ozone614

First unRAID build. Need advice.

13 posts in this topic

Hi Everyone, I've been reading a lot about unRAID over the last couple of weeks. I think I'm finally ready to take the plunge and build a NAS using unRAID. I could really use some help picking out the parts. Sorry if this gets a little long-winded but I want to give as much info as possible. Any way onto the info...
 
To start, I don't have much experience with servers or home networking. At my previous apartment, both my main PC and HTPC were hard wired into the router. I shared a few folders over the network and that was about it. I'm currently staying at my mother in laws for the next 6-12 months as we house shop. I'm using my HTPC (running W7 & Mediabrowser 2) to watch all of my media on the TV. I have roughly 7TB (9.5TB total usable) on the HTPC. I also have my main PC with another 2TB (3TB total usable) of random assorted data.
 
My goal is to build a NAS using unRAID and play my media from a raspberry Pi 3 running KODI. I want the NAS to be low on power consumption and quiet. It will be on 24/7 but be idle most of the day. WiFi is spotty in the room at my in laws and I don't have the ability to run Ethernet. I will need to use a powerline adapter for the unRAID machine. I will also need a switch to connect all of the PCs for file transfers and the Pi3 for viewing from the server. I also need a UPS for this to make sure everything is shut down properly in case of a power outage.
 
  • What is your budget? 

Overall I would say my budget is around $2000 for everything. It's not a strict budget but I would love to stay around there or under.

 

  • How many drives do you want your server to be able to support and how much capacity do you need?

I'm thinking of using the define R5 case so eventually about 9 total drives (6 data, 1 SSD for cache & 2 parity). As far as capacity, I would like to start with 12TB at least and expand from there. I haven't decided on going with 4TB or 8TB drives yet. Even with 4TB I would be fine for the next couple of years.

 

  • Is expandability important to you?  If so, what's your long term goal?

Expandabilty is somewhat important. I will probably start with 3 or 4 drives (depending on size) and expand out to 8 (maybe 10). Long term, once I get myself into my own house, I could see myself going to a rackmount server. For now, I need something smaller and quieter.

 

  • Are you interested in running any unRAID Add Ons (see here)?  If so, which ones?  Be specific.

I do not plan on doing any VM's. I do plan on playing with a few dockers though. I think I'm going to finally start my automation of downloads and try out sonarr & radarr with SABnzdb or NZBGet. Some sort of database for KODI (mysql?). I could also see myself trying out a few more in the future (beets, Rutorrent). There is a slight chance I might try out PLEX in the future. Most likely to stream my music collection to my phone and maybe on rare occasions one 1080P stream.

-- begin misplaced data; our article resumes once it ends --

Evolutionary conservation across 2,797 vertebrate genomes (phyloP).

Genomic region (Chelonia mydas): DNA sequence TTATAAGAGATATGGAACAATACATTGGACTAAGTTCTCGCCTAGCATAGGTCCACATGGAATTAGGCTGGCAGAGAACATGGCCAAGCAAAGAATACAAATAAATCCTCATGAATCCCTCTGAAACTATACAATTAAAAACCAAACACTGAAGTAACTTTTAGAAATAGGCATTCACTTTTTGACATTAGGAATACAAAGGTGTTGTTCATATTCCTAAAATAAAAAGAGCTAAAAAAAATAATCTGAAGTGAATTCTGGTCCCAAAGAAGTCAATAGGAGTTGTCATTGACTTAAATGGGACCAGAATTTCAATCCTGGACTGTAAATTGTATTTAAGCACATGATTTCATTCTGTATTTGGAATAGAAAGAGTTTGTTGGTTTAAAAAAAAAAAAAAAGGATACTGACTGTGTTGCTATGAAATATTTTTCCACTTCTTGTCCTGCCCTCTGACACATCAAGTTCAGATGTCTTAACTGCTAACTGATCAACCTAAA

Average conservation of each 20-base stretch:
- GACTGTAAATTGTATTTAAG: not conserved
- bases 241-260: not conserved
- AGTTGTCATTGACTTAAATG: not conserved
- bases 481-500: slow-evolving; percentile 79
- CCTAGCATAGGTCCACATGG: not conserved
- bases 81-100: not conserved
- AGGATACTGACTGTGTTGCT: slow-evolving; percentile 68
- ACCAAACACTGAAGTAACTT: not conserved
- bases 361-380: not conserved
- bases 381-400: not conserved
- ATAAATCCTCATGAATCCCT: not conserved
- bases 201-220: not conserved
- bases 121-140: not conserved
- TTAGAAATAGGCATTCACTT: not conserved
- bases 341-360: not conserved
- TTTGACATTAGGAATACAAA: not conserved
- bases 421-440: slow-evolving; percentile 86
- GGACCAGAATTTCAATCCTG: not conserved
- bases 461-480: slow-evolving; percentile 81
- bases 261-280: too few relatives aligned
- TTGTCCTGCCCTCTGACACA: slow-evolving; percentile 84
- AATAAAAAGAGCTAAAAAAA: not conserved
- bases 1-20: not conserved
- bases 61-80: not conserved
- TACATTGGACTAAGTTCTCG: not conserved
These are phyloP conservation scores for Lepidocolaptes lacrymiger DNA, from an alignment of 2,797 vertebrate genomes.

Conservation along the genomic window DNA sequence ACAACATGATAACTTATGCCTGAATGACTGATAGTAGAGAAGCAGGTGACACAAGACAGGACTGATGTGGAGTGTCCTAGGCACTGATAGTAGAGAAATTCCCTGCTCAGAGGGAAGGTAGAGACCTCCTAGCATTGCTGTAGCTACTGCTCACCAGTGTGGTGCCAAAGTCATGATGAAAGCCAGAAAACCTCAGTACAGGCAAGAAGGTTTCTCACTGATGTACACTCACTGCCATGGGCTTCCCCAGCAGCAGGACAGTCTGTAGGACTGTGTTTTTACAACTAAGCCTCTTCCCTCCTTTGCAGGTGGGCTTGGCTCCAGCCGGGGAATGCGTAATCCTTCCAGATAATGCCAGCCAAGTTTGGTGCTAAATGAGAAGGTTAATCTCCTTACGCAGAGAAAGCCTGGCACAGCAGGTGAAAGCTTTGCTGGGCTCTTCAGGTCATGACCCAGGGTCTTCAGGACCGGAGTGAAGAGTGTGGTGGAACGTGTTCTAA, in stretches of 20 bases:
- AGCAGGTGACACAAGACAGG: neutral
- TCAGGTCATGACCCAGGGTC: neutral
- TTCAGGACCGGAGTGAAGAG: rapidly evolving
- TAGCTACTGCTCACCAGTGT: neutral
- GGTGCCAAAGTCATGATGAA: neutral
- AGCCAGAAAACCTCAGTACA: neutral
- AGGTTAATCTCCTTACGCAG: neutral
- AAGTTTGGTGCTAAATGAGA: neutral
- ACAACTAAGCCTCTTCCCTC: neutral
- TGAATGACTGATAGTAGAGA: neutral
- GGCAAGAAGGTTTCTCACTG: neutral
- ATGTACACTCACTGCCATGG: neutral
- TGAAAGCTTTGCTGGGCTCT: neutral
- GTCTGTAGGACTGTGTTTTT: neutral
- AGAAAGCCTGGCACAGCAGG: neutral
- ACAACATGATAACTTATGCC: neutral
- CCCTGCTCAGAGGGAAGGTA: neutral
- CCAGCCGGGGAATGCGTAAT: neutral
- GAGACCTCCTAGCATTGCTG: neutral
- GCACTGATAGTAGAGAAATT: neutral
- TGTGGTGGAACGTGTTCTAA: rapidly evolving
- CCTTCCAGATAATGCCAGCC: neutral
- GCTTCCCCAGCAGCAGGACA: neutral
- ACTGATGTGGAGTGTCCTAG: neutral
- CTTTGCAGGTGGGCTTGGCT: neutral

• Do you want to run green/low power drives or faster 7200 rpm drives?  If you don't have a specific need for 7200 rpm drives, then choose green drives.

Right now my plan is to either use 4TB WD Reds or all 8TB Seagate Archives. I actually was pretty set on the Reds until I started to read the success people were having with the Archive drives. My use for the most part would be WORM (write once, read many). Some of my media might eventually be upgraded but that would be sporadic. My only real concerns with the archive drives are A) Seagates rep with drive failure (although I personally have never had a drive from Seagate fail. I haven't seen much on that issue in the last few years either.) and B) The slowdown on writing smaller files. I have roughly 1TB of smaller files (pics, music files, video clips, ect) that I would need to write to the array. Although I could always start that at night and forget about it.

 

  • Do you have any spare parts laying around that you would like to apply towards your build?  This includes drives.

I will not being using any old parts. Looking for a complete new build. I might take some of my older drives and make a backup NAS later.

 

  • If you already have parts in mind, please oh pretty please post links to them so that we don't have to look them up.
Here is a list of parts I was looking at.

https://pcpartpicker.com/list/sFpCkT
 
Also considering the g4560. Only problem could be updating mobo firmware to kabylake support if i go with the supermicro board.
 
Need a board with IPMI and ECC support.
 
Not sure if i need more than 8GB or not. Could change to 16GB if needed.
 
Seems to have good reviews. Not sure if i need 250gb though. Will just store dockers and the little bit I d/l daily (Wouldn't be more than 25GB on the heaviest days).
 
Really starting to lean towards the archives because of price per TB. Also would mean fewer drives before I would need to buy a SATA expansion card.
 
Really like the design and cable management of the case.
 
80+ gold with 9 sata power connections and good reviews. Not sure if I would need more than the 550W Power supply though.
 
  • OS: unRAID Plus $89.00
Support up to 12 drives. Wont need more than that for the next few years at least.
 
Have no clue what to go with here. Same fans as provided with the case.
 
One of the ones recommended.
 
Had good reviews and not super expensive. Still not sure if if it would the best to go with or if i should be looking at another one.
 
Same with the powerline adapter, good reviews and not expensive.
 
  • UPS: Unsure right now, would like to stay under $200
Completely unsure of this. Need something to be able to shut down the NAS clean if the power goes out. Will have the NAS, switch and Pi plugged into it.
 
  • Other: Pi3, power adapter, case & SD card $75.00
CanaKit with power supply, Flirc case, 32gb evo+ sd card. Maybe a Flirc usb remote receiver if i cant get any of my remotes playing nice.
 

Linked to the Cat6 cables and SATA cables I was looking at. Any thoughts? Also if I go with the Define R5 I will need either a SATA extension cable or a molex to SATA (always heard these could be dangerous and lead to fires.) for the SSD. The SSD would be mounted behind the MOBO. The power supply I'm looking at has 3x3 SATA power connectors which would be fine for the 8 drives lined up in the HD bays. I still would need a way to get the SSD powered via either a SATA power extension or molex to SATA. Any cable recommendations?

 

Rough estimate with Reds $1748 (12TB total, 1 parity & $200 on UPS)